Thursday, January 31, 2008

Chance Climate Change Conversations

I was traveling in New Jersey earlier this week. Instead of logging another isolated and dispirited evening in the hotel room, I decided to venture forth for dinner. I decided to backtrack to a pub I passed earlier in the day called Molly Malones; it had the look of a "local" place, a nice alternative to the chain restaurants down Route 10 in Whippany. (image from gravybread)

I walked in expecting to see a half empty place with plenty of room for a thirsty scholar to plop down, have a beer and some dinner, and dig into some reading; "Difficult Conversations" was on the agenda. The place was hopping for a Tuesday evening, with a group of office folks from Novartis carrying on in the corner celebrating some sort of occasion, along with full barstools. I crammed myself on the corner between a pair of gents chatting about work and a pair of women chatting about work; interesting background noise for reading.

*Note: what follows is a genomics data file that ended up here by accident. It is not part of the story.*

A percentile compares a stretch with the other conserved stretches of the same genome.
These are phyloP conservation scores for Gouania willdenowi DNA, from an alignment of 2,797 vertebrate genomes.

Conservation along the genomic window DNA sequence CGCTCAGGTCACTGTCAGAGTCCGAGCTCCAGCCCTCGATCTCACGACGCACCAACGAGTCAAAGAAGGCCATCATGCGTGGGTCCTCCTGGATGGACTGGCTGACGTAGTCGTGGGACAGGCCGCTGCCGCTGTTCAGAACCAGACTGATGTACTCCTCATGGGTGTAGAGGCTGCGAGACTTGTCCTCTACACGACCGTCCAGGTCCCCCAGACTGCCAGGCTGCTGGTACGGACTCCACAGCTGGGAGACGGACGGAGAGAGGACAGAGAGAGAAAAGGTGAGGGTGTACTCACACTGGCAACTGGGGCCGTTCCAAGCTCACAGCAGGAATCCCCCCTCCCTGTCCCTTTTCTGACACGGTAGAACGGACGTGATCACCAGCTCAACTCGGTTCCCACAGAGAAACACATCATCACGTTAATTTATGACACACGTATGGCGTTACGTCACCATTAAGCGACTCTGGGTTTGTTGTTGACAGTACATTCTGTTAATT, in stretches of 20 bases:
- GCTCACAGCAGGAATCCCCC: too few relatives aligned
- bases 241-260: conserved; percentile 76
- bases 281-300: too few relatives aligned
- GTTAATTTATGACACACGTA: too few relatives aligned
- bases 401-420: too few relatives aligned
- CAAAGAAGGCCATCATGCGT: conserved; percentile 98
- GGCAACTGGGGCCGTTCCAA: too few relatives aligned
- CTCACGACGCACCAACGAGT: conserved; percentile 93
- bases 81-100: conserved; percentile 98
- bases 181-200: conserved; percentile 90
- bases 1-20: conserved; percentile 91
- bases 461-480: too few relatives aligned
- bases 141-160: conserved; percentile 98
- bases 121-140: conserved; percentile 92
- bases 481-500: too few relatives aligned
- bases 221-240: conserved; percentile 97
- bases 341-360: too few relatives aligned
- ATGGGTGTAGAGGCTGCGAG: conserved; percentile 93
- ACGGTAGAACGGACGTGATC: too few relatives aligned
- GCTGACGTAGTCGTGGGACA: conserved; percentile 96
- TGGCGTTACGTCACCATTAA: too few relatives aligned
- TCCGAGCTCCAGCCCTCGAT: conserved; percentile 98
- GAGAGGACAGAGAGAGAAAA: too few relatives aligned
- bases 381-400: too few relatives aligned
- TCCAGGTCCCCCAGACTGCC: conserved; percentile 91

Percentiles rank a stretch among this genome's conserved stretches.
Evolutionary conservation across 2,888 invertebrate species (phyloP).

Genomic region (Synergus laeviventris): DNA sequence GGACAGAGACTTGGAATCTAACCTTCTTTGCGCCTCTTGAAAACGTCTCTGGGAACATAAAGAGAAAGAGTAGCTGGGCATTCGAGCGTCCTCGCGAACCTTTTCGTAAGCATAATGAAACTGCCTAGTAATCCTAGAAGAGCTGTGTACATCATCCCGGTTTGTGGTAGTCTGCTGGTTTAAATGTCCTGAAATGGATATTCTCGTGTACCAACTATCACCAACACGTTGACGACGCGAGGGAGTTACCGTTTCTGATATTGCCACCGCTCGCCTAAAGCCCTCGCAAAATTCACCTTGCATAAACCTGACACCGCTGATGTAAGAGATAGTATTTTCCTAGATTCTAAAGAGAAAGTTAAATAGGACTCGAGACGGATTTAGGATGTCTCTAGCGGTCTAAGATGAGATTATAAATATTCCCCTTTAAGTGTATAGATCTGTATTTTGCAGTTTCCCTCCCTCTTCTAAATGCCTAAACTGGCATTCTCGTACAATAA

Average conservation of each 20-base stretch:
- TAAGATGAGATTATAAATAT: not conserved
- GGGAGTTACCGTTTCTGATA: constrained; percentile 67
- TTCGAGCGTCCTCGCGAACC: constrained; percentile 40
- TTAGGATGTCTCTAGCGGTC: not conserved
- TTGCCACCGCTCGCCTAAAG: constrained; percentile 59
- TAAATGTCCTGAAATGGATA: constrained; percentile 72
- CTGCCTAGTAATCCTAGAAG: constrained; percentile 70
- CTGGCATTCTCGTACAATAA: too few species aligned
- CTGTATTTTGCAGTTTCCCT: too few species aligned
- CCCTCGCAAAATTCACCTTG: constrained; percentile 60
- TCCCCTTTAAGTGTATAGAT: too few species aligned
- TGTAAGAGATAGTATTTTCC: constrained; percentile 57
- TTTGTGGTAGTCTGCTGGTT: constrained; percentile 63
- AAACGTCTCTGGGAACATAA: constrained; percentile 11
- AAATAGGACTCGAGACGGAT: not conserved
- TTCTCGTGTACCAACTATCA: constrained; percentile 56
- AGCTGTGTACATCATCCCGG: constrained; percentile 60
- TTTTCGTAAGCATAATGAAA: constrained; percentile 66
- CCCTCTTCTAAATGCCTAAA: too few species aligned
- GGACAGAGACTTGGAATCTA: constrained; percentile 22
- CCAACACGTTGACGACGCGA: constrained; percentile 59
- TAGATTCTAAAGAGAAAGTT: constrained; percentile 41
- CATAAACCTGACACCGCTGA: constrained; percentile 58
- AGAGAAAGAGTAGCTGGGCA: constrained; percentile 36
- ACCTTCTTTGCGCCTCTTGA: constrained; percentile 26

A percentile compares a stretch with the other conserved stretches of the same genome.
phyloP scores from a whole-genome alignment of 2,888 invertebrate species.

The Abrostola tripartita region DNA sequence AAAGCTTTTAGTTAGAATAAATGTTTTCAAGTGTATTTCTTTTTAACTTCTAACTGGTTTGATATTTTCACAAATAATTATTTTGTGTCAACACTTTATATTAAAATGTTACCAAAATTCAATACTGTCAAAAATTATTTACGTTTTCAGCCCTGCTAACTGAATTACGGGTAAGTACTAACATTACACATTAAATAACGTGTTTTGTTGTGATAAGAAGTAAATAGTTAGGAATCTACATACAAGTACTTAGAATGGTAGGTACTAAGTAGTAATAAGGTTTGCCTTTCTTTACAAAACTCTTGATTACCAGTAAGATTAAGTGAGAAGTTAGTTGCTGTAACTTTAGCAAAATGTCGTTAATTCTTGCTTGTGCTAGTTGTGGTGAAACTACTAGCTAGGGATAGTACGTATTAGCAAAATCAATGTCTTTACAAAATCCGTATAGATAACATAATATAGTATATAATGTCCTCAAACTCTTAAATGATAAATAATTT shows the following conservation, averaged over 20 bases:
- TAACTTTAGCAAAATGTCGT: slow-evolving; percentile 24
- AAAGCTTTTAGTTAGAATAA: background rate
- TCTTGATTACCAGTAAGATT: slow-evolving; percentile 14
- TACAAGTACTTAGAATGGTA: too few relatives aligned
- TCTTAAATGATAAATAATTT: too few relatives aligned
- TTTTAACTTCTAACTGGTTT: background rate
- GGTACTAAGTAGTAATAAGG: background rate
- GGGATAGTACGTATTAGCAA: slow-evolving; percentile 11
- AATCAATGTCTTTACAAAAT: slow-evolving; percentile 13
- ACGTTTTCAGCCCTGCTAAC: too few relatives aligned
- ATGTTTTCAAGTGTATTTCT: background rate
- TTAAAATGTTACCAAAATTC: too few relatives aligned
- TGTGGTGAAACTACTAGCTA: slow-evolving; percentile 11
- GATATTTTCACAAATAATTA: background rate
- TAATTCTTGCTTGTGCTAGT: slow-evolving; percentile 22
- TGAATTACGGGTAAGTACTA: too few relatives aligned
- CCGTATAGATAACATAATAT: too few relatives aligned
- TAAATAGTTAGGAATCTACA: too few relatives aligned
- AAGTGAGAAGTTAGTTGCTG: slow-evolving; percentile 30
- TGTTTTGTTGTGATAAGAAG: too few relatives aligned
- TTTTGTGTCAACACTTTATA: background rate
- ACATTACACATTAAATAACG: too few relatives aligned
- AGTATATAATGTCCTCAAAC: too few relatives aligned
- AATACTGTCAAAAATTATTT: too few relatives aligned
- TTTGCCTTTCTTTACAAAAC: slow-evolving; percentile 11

The important part of this little adventure is that I ended up having a great conversation with the two gentlemen to my left about energy, climate change, oil, the Middle East, and other various "big" topics. It was an innocuous comment about being in graduate school at BGI to learn how to do business without destroying the planet that started the conversation.